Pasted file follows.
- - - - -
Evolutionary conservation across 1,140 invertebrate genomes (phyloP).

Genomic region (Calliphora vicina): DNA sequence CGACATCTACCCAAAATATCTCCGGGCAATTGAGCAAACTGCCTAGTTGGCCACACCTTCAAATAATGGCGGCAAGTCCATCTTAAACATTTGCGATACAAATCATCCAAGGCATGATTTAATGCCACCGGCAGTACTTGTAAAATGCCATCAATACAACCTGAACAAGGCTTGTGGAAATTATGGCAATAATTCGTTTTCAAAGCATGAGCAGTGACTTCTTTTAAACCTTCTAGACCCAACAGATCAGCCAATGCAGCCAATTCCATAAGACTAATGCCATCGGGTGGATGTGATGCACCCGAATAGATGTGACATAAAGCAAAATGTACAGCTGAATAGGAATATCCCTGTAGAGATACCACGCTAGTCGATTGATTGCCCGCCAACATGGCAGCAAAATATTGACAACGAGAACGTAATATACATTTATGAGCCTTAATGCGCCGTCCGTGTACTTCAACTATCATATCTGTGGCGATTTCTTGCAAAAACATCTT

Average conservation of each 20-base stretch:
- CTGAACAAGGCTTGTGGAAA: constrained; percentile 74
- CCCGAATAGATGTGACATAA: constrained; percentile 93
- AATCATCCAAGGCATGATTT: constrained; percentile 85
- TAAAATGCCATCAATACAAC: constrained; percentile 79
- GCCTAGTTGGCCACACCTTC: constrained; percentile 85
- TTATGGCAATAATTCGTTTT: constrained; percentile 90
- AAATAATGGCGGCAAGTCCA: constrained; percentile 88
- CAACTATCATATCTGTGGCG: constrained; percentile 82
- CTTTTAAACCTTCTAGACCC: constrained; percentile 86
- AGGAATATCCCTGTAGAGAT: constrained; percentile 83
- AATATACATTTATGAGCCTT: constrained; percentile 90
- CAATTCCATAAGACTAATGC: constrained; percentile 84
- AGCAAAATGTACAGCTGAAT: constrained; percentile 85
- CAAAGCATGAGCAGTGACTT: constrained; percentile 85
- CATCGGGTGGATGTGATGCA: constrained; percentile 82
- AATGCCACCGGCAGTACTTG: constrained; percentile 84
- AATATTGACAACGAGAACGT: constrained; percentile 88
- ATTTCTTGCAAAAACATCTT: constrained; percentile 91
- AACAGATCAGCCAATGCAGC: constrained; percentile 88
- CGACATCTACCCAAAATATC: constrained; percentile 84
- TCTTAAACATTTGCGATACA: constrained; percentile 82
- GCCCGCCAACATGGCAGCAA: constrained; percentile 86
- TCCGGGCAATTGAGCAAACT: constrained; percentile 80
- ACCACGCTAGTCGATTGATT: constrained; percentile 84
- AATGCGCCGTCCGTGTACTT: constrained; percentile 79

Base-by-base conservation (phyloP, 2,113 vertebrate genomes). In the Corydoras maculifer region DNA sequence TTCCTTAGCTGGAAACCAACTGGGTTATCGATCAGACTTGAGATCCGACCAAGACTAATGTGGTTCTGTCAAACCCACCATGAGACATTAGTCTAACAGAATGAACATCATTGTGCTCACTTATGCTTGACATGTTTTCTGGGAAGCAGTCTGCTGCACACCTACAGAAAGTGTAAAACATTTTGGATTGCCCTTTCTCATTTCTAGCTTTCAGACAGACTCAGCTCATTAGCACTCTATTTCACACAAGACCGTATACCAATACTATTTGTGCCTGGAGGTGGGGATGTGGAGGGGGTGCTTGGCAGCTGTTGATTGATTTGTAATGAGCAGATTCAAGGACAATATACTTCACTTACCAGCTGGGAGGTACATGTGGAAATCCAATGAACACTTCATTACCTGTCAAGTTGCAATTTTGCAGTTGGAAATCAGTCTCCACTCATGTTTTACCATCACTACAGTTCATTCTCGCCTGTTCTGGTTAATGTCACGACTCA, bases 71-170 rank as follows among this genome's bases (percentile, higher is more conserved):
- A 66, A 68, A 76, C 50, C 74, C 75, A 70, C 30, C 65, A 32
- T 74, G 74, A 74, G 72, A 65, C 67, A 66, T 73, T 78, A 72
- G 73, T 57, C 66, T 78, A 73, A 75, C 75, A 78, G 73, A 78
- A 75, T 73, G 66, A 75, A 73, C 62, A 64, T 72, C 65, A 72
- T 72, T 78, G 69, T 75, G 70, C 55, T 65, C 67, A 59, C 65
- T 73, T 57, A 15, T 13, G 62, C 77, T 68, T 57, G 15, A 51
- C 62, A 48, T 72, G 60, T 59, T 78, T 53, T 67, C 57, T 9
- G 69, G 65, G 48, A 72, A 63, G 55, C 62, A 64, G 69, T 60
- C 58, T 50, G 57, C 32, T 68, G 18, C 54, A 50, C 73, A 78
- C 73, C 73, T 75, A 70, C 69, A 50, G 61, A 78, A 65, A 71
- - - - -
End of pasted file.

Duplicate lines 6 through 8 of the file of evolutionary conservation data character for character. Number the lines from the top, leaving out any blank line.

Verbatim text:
- AATCATCCAAGGCATGATTT: constrained; percentile 85
- TAAAATGCCATCAATACAAC: constrained; percentile 79
- GCCTAGTTGGCCACACCTTC: constrained; percentile 85